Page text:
The ancient world is deeply intertwined with the cannabis plant. Pot has influenced language, culture, religion, and medicine throughout our history up to this date. Pliny the Elder, the Egyptian Pharaohs, and ancient shamans in the mountains of Asia; all of them are connected through pot. And in the same way, modern stoners are connected to them. 

Cannabis in the West: Setting the Stage for Modern Culture 

Stoners in Europe

Up until the 1800s, Hemp production was commonplace in Europe for industrial purposes (Schroeder, 2019). In fact, in 1533, it was required by King Henry VIII for every farmer to cultivate hemp as it was needed for rope, canvas, and sails (Coxil, 2023). Cannabis in Europe has surely been used for industry and medicine for centuries, but what makes it so infamous and noteworthy is its recreational use by artists. 

We cannot touch on the history of recreational weed in the West without first addressing Shakespeare (1564-1616). In a study conducted in 2015, it was confirmed that at least 8 of Shakespeare’s pipes recovered from his premises had cannabis resin in the bowl (Thackeray, 2015). This means that some of the most impactful plays on Western culture were influenced by the highs of the cannabis plant. How any English teacher can condemn weed when the plays they regard as a foundation for the English language were written by a stoner, is a complex issue beyond the scope of this lesson.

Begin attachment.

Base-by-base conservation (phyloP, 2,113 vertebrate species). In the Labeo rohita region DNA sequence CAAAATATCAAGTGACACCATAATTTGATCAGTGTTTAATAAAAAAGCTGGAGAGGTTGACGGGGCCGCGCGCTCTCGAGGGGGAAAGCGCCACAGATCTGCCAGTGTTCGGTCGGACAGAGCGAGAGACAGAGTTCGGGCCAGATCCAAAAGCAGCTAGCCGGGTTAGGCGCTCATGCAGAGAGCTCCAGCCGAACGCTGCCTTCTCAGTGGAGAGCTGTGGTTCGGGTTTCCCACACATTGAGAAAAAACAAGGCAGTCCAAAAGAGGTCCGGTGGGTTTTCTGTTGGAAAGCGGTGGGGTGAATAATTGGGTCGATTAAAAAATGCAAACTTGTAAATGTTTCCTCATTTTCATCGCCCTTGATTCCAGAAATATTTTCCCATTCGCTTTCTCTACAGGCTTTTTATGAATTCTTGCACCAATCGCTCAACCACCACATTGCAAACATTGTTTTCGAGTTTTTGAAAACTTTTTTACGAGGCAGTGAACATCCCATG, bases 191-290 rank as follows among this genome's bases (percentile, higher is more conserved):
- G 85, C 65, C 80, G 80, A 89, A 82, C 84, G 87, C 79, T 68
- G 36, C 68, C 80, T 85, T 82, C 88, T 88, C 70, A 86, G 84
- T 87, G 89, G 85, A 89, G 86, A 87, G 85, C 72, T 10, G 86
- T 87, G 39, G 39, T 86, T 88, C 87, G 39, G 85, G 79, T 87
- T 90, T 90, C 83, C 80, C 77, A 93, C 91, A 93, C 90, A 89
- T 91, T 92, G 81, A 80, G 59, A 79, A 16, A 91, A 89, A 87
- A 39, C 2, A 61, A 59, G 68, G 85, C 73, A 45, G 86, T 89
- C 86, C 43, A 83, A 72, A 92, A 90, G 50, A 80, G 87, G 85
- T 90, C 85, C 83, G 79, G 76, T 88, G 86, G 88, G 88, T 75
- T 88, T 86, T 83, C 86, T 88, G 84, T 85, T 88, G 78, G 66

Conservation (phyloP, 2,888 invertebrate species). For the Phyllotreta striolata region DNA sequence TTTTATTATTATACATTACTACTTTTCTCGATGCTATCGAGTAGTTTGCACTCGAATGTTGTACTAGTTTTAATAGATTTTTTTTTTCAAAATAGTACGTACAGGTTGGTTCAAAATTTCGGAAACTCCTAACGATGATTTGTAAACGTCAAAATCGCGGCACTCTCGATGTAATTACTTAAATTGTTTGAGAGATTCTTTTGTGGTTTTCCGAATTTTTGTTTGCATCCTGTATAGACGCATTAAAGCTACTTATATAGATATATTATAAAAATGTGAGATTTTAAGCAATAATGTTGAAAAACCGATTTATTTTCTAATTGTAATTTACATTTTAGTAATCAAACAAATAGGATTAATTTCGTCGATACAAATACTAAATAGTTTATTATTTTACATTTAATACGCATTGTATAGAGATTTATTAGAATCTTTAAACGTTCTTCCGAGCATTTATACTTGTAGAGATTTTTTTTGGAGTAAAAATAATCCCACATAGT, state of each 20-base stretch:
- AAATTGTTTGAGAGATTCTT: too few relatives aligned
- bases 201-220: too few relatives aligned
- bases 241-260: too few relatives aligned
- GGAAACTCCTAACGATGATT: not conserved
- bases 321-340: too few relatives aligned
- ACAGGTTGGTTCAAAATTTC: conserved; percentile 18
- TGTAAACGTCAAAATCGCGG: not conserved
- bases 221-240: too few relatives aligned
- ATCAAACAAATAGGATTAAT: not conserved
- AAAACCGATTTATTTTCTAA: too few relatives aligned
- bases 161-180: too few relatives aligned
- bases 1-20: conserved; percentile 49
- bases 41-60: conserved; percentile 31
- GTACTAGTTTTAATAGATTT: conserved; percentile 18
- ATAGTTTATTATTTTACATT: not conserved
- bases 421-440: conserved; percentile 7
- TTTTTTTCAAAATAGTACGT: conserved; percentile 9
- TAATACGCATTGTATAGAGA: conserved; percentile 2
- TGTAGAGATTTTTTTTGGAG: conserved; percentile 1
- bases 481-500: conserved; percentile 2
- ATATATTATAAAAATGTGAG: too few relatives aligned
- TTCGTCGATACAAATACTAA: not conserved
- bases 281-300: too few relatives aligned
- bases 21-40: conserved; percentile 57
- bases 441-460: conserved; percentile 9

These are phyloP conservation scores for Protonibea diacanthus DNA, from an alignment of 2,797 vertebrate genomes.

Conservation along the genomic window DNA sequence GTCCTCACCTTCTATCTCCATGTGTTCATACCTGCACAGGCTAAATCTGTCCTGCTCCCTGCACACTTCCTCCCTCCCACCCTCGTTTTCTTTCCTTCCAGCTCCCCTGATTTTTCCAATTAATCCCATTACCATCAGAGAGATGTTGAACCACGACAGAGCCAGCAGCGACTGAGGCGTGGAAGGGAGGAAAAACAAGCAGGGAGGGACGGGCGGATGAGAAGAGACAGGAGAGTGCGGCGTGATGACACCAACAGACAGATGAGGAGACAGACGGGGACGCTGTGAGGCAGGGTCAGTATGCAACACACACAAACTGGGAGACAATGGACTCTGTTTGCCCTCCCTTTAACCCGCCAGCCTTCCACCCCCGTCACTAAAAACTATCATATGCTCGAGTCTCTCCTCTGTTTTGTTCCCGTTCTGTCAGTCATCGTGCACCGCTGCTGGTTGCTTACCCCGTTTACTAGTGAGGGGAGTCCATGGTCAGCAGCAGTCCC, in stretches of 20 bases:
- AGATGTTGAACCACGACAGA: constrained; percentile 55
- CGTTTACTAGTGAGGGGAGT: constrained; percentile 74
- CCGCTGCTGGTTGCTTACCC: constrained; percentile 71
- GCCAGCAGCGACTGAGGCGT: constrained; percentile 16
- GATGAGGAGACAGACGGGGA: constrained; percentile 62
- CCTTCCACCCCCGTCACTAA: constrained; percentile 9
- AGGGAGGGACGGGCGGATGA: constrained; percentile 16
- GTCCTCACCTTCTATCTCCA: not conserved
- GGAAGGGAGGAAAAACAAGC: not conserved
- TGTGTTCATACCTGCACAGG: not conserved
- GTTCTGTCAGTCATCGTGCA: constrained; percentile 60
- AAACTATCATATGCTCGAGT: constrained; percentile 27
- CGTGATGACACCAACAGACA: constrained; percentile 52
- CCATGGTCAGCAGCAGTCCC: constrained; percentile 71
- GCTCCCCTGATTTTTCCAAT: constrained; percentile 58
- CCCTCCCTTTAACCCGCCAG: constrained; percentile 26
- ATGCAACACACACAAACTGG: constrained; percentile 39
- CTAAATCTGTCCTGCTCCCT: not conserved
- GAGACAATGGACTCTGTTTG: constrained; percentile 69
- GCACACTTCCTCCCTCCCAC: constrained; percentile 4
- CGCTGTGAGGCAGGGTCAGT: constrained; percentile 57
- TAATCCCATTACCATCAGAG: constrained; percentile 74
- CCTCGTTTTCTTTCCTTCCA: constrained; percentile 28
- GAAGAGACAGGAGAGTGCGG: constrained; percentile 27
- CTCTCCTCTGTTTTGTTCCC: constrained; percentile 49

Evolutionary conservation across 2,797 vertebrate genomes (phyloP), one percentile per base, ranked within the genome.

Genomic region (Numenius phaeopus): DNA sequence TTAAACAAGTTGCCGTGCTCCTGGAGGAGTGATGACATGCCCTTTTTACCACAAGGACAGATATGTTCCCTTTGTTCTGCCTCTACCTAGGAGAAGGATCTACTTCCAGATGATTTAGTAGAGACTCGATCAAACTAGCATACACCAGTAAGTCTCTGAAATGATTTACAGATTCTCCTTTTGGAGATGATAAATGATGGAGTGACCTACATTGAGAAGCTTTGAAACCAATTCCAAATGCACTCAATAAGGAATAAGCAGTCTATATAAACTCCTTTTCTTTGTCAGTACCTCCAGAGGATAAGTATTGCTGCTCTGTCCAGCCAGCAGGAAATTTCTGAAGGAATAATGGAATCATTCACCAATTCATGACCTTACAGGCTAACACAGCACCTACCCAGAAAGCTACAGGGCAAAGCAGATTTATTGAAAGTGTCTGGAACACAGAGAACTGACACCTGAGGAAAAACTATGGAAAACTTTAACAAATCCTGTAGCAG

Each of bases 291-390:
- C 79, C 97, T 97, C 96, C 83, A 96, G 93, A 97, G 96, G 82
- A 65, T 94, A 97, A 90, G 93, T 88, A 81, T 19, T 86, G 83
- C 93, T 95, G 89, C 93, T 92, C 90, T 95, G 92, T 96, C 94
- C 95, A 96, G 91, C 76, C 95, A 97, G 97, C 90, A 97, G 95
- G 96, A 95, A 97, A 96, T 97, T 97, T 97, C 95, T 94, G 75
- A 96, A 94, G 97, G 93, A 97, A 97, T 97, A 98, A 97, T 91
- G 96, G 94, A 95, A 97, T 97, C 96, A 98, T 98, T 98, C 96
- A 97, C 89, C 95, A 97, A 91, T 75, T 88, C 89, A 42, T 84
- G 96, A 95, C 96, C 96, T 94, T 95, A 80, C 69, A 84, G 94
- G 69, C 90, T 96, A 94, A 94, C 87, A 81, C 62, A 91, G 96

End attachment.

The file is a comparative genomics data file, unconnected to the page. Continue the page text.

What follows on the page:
hands rolling a joint over the plays of shakespeare

Hashish Eaters in Paris

Later on, it is revealed that many more of the great artists who’ve paved the waves of culture did in fact use pot. In France, a famous psychiatrist named Jacques Moreau developed a great deal on the understanding of psychopharmacology. Moreau’s work with cannabis in 1840 showed him that the plant was useful for increasing appetite and inducing calm in his patients (Moreau, 1973). Soon he moved past therapeutic use and began administering the drug to famous artists in the “Hashish Eaters Club,” located in Paris. Members who signed up for Moreau’s administration of the drug included Victor Hugo, Alexandre Dumas, Charles Baudelaire, and other illustrious artists (Booth, 2005). It seems cannabis is to thank for some of the greatest works of literature in history.

Medical Cannabis in Modern Europe